Bibliography

Baker, William D.. "The Dog That Won't Wag: Presidential Uses of Force and the Diversionary Theory of War" Strategic Insights, Volume III, Issue 5 (May 2004).

Clausewitz, Carl Von. On War.. Princeton: Princeton University Press, 1984

Hendrickson, Ryan. "Clinton's Military strikes in 1998: diversionary uses of force?" In Armed Forcea & Society, vol. 28, no. 2. Winter 2002, pp 309-332.

James, Patrick and John R. Oneal, "The Influence of Domestic and International Politics on the President's Use of Force," Journal of Conflict Resolution 35 (1991): 307-332.
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Export Companies in Mexico by

Words: 917 Length: 3 Pages Document Type: Essay Paper #: 22661711

Latin America is as such seeking to decrease its interregional dependence and develop more relationships with the better developed economies of the globe. It nevertheless remains sensitive to the international economic crisis and the debt crisis in the Euro-zone (Inter-American Development Bank, 2011).

As it has been previously mentioned, the Latin American countries are characterized by specific traits, which make it difficult to conduct integrated analyses. The same can be said about Mexico, where different traits are also observed. Based on these traits, Tecnologico de Menterrey has developed four specific models for regional development. The models, created based on strong theoretical background and adapted to the Mexican realities, refer to the following:

Model 1: Technology Parks for the high value employment to employ high numbers of non-research and non-scientific staffs, but specialized staffs for high-value activities

Model 2: Technology Parks for the attraction and development of business. These entities will…… [Read More]

References:

(2011). Latin American registers strong export growth in 2011. Inter-American Development Bank.  http://www.iadb.org/en/news/news-releases/2011-12-19/latin-american-export-growth-reaches-26-in-2011,9787.html  accessed on October 1, 2012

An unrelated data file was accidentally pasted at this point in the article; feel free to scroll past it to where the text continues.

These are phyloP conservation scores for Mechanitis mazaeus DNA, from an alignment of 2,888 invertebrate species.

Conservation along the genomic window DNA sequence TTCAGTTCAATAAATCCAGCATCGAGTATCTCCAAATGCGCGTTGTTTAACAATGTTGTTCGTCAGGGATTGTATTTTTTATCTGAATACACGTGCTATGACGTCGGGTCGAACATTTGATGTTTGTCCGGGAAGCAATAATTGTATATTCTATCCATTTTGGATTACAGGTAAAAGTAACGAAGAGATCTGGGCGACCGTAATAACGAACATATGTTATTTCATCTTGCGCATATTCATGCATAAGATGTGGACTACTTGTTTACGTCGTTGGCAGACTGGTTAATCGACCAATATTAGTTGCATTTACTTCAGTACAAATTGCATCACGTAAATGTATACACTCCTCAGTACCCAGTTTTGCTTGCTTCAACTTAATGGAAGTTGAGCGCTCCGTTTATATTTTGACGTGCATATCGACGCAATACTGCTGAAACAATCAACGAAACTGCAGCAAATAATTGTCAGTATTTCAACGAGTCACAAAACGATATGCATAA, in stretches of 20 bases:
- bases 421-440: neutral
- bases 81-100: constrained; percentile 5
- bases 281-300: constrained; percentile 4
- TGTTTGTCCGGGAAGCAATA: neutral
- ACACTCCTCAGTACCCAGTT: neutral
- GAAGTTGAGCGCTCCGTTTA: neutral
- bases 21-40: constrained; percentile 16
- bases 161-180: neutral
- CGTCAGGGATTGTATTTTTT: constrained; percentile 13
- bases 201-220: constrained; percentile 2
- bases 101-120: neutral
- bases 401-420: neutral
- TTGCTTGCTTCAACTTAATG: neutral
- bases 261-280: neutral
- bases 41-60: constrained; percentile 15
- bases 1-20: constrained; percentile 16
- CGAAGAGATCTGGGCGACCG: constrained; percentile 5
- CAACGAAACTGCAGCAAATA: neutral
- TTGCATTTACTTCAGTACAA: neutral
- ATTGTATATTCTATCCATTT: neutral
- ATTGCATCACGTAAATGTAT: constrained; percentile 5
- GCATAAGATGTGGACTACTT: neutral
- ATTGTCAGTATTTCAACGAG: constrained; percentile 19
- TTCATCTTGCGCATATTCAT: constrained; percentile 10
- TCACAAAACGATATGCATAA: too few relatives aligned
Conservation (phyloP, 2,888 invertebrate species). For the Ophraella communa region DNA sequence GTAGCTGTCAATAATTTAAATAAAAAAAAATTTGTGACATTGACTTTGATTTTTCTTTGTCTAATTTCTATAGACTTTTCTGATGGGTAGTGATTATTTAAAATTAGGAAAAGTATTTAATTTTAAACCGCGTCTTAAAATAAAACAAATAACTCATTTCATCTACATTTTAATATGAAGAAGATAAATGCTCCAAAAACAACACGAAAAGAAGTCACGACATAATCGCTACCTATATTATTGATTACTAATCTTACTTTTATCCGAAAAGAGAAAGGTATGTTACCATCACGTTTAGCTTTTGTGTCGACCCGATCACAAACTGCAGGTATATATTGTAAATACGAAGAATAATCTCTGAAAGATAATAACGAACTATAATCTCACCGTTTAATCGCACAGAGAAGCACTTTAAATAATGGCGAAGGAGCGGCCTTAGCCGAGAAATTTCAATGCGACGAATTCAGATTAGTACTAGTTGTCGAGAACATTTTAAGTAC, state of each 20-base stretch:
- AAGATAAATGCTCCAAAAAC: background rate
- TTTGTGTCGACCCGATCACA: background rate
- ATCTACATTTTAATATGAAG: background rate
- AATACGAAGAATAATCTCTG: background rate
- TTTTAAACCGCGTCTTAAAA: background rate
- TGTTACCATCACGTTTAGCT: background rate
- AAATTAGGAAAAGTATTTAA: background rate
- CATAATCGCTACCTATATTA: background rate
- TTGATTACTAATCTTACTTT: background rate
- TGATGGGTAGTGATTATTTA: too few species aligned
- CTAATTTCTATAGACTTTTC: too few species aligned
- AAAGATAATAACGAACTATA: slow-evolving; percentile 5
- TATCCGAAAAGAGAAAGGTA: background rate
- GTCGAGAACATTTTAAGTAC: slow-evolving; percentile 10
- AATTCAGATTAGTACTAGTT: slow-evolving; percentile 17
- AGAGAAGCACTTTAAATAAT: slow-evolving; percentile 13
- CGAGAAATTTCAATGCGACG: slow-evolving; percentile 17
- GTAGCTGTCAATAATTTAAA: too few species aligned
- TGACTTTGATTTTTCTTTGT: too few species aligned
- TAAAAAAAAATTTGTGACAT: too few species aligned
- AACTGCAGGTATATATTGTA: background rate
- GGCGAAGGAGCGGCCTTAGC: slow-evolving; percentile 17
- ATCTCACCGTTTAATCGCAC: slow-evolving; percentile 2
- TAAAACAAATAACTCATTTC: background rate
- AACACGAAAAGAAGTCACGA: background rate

(2011). Models of technology parks. Tecnologico de Monterrey. http://www.itesm.edu/wps/wcm/connect/ITESM/Tecnologico+de+Monterrey/English/Entrepreneurship/Technology+Parks+Network/Models+of+Technology+Parks / accessed on October 1, 2012

(2012). The world factbook -- Mexico. Central Intelligence Agency.   https://www.cia.gov/library/ publications/the-world-factbook/geos/mx.html  accessed on October 1, 2012
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Ethics & Information Technology Ethics & Technology

Words: 758 Length: 2 Pages Document Type: Essay Paper #: 36969315

ETHICS & INFOMATION TECHNOLOGY

Ethics & Technology

The first aspect of this article that struck the author is how human beings began as hunter-gatherers of food, materials for shelter, and defense -- and now human beings are hunter gatherers of information. Just as hunting and gathering affected the kind of society humans were millions of years ago, hunting and gathering information in the 21st century affects the kinds of societies present in the west and in other cultures that are technologically advanced as well as technologically integrated to a substantial degree. While the materials that we hunt may have changed, the urge and commitment to hunting and gathering remains strong in the human species.

The article is a general meditation on ethics during the information age, now, and what the implications for ethics are with the advent of technologies that change our daily lives. In this way, the topic of…… [Read More]

References:

Introna, L.D. (2002) The (im)possibility of ethics in the information age. Information and Organization, 12, 71 -- 84.

Mason, R.O. Four Ethical Issues of the Information Age. Available from http://www.ida.liu.se/~TIMM32/docs/4etical.pdf. 2012 May 29.
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Nanomedicine the Healthcare Field Is Certainly a

Words: 1154 Length: 4 Pages Document Type: Essay Paper #: 23522188

Nanomedicine